iOn Air Pro Wi-Fi
Priced £299, www.iontheaction.com
WHEN you’re faced with the job of covering a mass game of football with goals some three miles apart, you need equipment to match.
I put the iOn Air Pro camera to the test during Ashbourne’s Royal Shrovetide Football match last week. A game whereby you need a camera which is robust and waterproof while taking incredible footage.
The iOn Air Pro is a full 1080p high-definition action camera and 5MP still camera delivering variable fields of view of 127°, 150° and 170°.
Designed as a ‘bullet’ camera, the metal housing of the camera makes it suitable for a rough and tumble lifestyle.
Sealing caps covering the electronic components also make the camera waterproof to an impressive 10 metres — the waterproof stats are so impressive for the iOn that an optional extra is a surfboard mount.
My use of the iOn didn’t require a surfboard. Instead the camera was utilised using its many mounting options — the most useful of which was the standard tripod mounting screw as this allowed the camera to be held aloft using a monopod for overhead crowd shots.
Also included in the kit was a bike mounting kit which we used for road shots on a mountain bike and a helmet strap.
Using the iOn is easy and setup only takes a few minutes.
Once you remove the lockable rear cover, you unearth the iOn’s minimal switches and sockets — the only switch accessible to the user is a toggle between high-definition 720p and full high-definition 1080p.
As I was armed with a 16GB micro SD card I opted for the full HD setting to maximise the quality of our recordings.
You’re probably wondering how then you alter many of the other features hidden within the iOn if there are minimal switches? How do you adjust the field of view from 127° to 170°? Or how do you adjust the frame rate of the video so that it shoots at 60 frames-per-second for slow motion or in 4:3 screen ratio compared to widescreen 16:9?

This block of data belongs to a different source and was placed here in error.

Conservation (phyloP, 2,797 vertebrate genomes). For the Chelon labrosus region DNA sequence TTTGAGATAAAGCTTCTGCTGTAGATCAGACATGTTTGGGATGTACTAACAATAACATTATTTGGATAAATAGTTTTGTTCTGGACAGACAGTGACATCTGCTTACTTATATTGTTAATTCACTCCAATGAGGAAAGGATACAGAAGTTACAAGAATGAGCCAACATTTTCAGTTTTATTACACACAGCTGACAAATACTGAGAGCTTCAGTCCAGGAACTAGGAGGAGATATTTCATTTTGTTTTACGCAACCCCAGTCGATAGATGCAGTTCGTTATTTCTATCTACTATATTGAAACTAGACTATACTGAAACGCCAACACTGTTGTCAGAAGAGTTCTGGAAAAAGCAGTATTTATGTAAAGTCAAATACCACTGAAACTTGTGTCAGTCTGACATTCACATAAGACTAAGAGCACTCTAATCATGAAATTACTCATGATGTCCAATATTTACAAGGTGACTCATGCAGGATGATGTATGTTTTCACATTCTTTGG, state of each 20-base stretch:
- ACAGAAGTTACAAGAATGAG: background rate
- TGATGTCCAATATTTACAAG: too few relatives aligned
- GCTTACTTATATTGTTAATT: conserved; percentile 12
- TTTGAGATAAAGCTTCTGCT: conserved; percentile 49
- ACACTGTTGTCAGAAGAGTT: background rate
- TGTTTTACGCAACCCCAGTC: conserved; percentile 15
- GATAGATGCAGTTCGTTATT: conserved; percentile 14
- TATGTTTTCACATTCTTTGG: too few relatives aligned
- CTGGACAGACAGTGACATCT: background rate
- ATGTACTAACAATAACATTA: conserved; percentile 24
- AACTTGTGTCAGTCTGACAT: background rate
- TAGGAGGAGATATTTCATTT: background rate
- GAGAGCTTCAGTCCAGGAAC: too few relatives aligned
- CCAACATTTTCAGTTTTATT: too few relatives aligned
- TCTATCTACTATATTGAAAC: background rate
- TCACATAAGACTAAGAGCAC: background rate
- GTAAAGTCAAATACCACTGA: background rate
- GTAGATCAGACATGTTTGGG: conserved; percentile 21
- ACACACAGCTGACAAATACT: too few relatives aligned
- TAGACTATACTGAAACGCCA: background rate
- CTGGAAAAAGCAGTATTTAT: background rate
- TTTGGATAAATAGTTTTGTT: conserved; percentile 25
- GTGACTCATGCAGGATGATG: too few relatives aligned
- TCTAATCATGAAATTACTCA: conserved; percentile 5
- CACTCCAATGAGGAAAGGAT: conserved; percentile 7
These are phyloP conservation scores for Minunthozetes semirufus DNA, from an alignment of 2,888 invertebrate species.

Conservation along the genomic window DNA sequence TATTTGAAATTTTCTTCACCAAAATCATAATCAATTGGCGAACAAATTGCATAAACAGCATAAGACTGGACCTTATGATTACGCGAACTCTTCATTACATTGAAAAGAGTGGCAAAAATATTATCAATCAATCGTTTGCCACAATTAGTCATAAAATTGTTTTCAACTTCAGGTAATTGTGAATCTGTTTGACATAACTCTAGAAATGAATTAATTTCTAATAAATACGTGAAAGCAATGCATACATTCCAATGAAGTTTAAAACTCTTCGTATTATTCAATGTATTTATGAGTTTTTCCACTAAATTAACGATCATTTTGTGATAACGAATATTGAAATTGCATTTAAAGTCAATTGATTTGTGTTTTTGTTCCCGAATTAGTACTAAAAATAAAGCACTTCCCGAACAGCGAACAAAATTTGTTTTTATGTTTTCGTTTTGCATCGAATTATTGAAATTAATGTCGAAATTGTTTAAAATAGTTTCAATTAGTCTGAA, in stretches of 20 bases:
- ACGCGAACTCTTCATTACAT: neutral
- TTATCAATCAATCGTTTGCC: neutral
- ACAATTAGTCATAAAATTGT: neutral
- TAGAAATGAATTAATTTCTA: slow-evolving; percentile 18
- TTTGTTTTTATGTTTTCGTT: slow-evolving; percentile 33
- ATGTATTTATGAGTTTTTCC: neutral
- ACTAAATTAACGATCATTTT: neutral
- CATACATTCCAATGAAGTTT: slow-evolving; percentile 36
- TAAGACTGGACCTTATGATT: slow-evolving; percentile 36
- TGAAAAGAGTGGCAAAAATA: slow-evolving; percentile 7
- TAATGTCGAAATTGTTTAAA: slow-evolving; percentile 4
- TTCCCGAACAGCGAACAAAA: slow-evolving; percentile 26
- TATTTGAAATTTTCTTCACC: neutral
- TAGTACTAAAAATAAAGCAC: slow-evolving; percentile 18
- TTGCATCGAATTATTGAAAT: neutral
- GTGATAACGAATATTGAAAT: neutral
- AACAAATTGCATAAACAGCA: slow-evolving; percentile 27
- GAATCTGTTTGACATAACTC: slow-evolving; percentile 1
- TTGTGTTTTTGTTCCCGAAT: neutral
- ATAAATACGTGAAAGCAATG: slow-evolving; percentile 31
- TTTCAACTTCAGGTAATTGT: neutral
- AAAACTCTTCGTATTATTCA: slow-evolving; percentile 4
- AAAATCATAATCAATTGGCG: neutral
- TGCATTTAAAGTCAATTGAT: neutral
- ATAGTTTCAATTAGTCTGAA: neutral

The answer lies in the Wi-Fi adapter which comes with the camera.
This Wi-Fi plug replaces the rear lockable cap and allows you access to the camera’s settings by connecting your laptop to the wireless signal.
If you have the time and you’re smart enough, you could even relay live footage over Wi-Fi for a website video feed.
The only downside to this innovative wireless settings menu is that you need to be near a computer or Wi-Fi enabled device to be able to change settings.
Once you have the camera configured how you like it, using it in the field is easy.
A single push button turns the unit on and off — and as an added bonus, the unit also vibrates so that if you cannot see the status light glowing on the top of the unit, the vibration will alert you to its status.
Once in standby mode, the unit can be set to record by the sliding of a single switch, or you can press and hold the power button to fire a still image.
Our test of the iOn was in pretty extreme conditions — it was cold, snowing, wet and risked being destroyed by thousands of people — yet the camera performed remarkably well.
I didn’t have any concerns about using the camera in such wet and crowded conditions and once secured to a monopod, the lightweight nature of the iON (just 136 grams) made it comfortable to hold steady for long periods.
Would I buy one? Yes.
Every family could make use of this camera throughout the year — whether on a cycle ride with the unit connected to the frame or swimming in the sea with the camera strapped to your wrist.
The initial outlay of £299 is a lot for people to pay for such a specialist device, but once you have used the iOn you instantly recognise its benefits and wish you had one in your arsenal of photographic equipment.
I know I wish I had one.
See footage partly filmed using the iOn Air Pro in this video.